by Ellen Lupton, Senior Curator of Contemporary Design

In 2017, Cooper Hewitt published my book Design Is Storytelling, which has become a best-seller among design books and has been translated into seven languages. Designers use form, color, materials, and language to stimulate curiosity, helping us understand everything from transit signs to shampoo bottles. Design embodies values and illustrates ideas. It delights, surprises, and urges us to action. Design Is Storytelling examines the psychology of visual communication from a narrative point of view. Human beings seek and create patterns as we navigate the world—and we feel intrigued, stimulated, and sometimes frustrated when patterns break. Designers use storytelling to hook the imagination of users and invite actions and behaviors.

Storytelling is an alternative to problem-solving, a dominant way we talk about design. I first heard the statement “Design is problem-solving” when I was an art student at The Cooper Union in 1982, long before the arrival of Photoshop, digital fonts, or the Internet. We were taught that in order to solve visual problems, designers should apply simple forms in a rational manner. A great example of problem-solving is the signage system used in New York City’s subway, designed by Massimo Vignelli and Bob Noorda in 1970. The designers used sans serif type and dots of color to create signs that are easy to understand and maintain. Problem solved, four decades and counting.

Subway signs don’t just solve a problem, however; they also convey values about order, reliability, and civic life. The subway is a place where people fall asleep, fall in love, get drunk, and get lost. Trains rumble, platforms murmur, and ads hawk everything from underpants to wrinkle cream. In 2008, Yves Béhar designed a line of free condoms (distributed by the city’s health department) inspired by New York’s subway signs. Here, the subway’s colorful dots represent a city where people move about and freely mingle, a place of love and danger.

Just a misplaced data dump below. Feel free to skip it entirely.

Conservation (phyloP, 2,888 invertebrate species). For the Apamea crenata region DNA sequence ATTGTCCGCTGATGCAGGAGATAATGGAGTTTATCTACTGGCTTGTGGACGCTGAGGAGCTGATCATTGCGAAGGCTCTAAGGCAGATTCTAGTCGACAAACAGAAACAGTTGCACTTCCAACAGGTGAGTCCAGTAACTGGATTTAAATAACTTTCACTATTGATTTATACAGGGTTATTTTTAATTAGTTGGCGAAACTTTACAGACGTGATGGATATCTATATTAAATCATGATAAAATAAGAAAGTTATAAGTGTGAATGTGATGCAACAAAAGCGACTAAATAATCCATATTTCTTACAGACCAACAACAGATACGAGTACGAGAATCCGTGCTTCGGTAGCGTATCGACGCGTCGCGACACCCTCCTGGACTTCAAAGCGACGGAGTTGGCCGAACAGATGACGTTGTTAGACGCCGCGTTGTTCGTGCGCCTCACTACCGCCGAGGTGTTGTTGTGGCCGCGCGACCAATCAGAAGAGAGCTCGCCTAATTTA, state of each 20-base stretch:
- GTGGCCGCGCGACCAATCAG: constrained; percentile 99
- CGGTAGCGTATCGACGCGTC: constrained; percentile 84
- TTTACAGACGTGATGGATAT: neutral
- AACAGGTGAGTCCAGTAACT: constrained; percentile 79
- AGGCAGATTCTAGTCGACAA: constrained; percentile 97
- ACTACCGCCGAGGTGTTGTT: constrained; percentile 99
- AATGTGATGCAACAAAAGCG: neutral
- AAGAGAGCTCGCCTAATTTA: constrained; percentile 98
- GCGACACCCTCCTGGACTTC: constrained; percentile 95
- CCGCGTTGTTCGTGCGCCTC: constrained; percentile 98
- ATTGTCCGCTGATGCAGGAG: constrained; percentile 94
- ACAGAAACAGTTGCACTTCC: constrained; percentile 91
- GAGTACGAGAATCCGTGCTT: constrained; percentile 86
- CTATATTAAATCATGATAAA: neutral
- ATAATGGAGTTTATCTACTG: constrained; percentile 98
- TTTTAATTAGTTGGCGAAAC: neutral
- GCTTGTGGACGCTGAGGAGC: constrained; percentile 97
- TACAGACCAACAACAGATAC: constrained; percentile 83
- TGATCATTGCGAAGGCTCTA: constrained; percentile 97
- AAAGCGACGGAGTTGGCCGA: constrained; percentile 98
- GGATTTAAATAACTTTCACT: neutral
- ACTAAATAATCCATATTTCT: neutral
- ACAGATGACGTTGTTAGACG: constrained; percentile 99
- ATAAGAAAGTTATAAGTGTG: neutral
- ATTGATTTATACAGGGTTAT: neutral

As a student, I felt that problem-solving wasn’t enough. What about beauty, feeling, and sensation? What about humor, conflict, and interpretation? As a curator at Cooper Hewitt, I’ve explored design and feminism, the body, the user, and multisensory experience. It’s been my pleasure to write many books with Cooper Hewitt over the past 30 years, including this one, which isn’t connected to any particular exhibition.

Design Is Storytelling is a playbook for creative action. The book unfolds in three main acts. Act I, “Action”, explores the patterns that underlie nearly every story, from the narrative arc to the hero’s journey. Designers can apply these patterns to users’ relationships with products and services. The process of unboxing a gadget, opening a bank account, or visiting a library follows a dramatic arc marked by anticipation and satisfaction. Scenario planning and design fiction help us imagine the future and question the status quo.

Act II, “Emotion”, looks at how design plays with our feelings, moods, and associations. Co-creation helps designers build empathy with users and create solutions that enhance life. No one is happy all the time. A user’s emotional journey can include lows as well as highs, hitting points of annoyance and anger as well as satisfaction.

Act III, “Sensation”, focuses on perception and cognition. Perception is a dynamic process of creating order and meaning. Research in behavioral economics shows that small design cues can influence decision-making. People will eat more popcorn when it’s served in a giant box, even if the popcorn is stale! Color and form are gateways to multisensory design; tactile packaging helps people recognize products even when they can’t see them.

Design Is Storytelling is about design processes and how to talk about them. Designers use stories to stir emotions and quell uncertainty, to illustrate facts and sway opinions. The process of using an app or planning a trip builds over time, supported along the way with sounds, sights, and physical feedback. Roadblocks and obstacles mar the experience and slow us down (dead batteries, rejected credit cards, or a senseless onslaught of pop-up windows). Each scene in these everyday dramas can be pleasurable or cumbersome, depending on how the experience has been planned.

I loved writing this book as part of my work at Cooper Hewitt. The book is full of playful pictures, which tell their own stories alongside the written ones. I couldn’t have created this book without support and inspiration from my museum colleagues, especially Pamela Horn and Matthew Kennedy in our Cross-Platform Publishing department.


Ellen Lupton is a writer, curator, educator, and designer. She is Senior Curator of Contemporary Design at Cooper Hewitt, Smithsonian Design Museum.

Take advantage of your 10% member discount and order your copy of Design Is Storytelling from SHOP Cooper Hewitt!

Illustrations by Jennifer Tobias

Design Is Storytelling book cover, designed by Jason Gottlieb (Cooper Hewitt, 2017)

Featured Image: Angelo Testa, Textile Design The Dance, 1950s. Pen and black ink on paper

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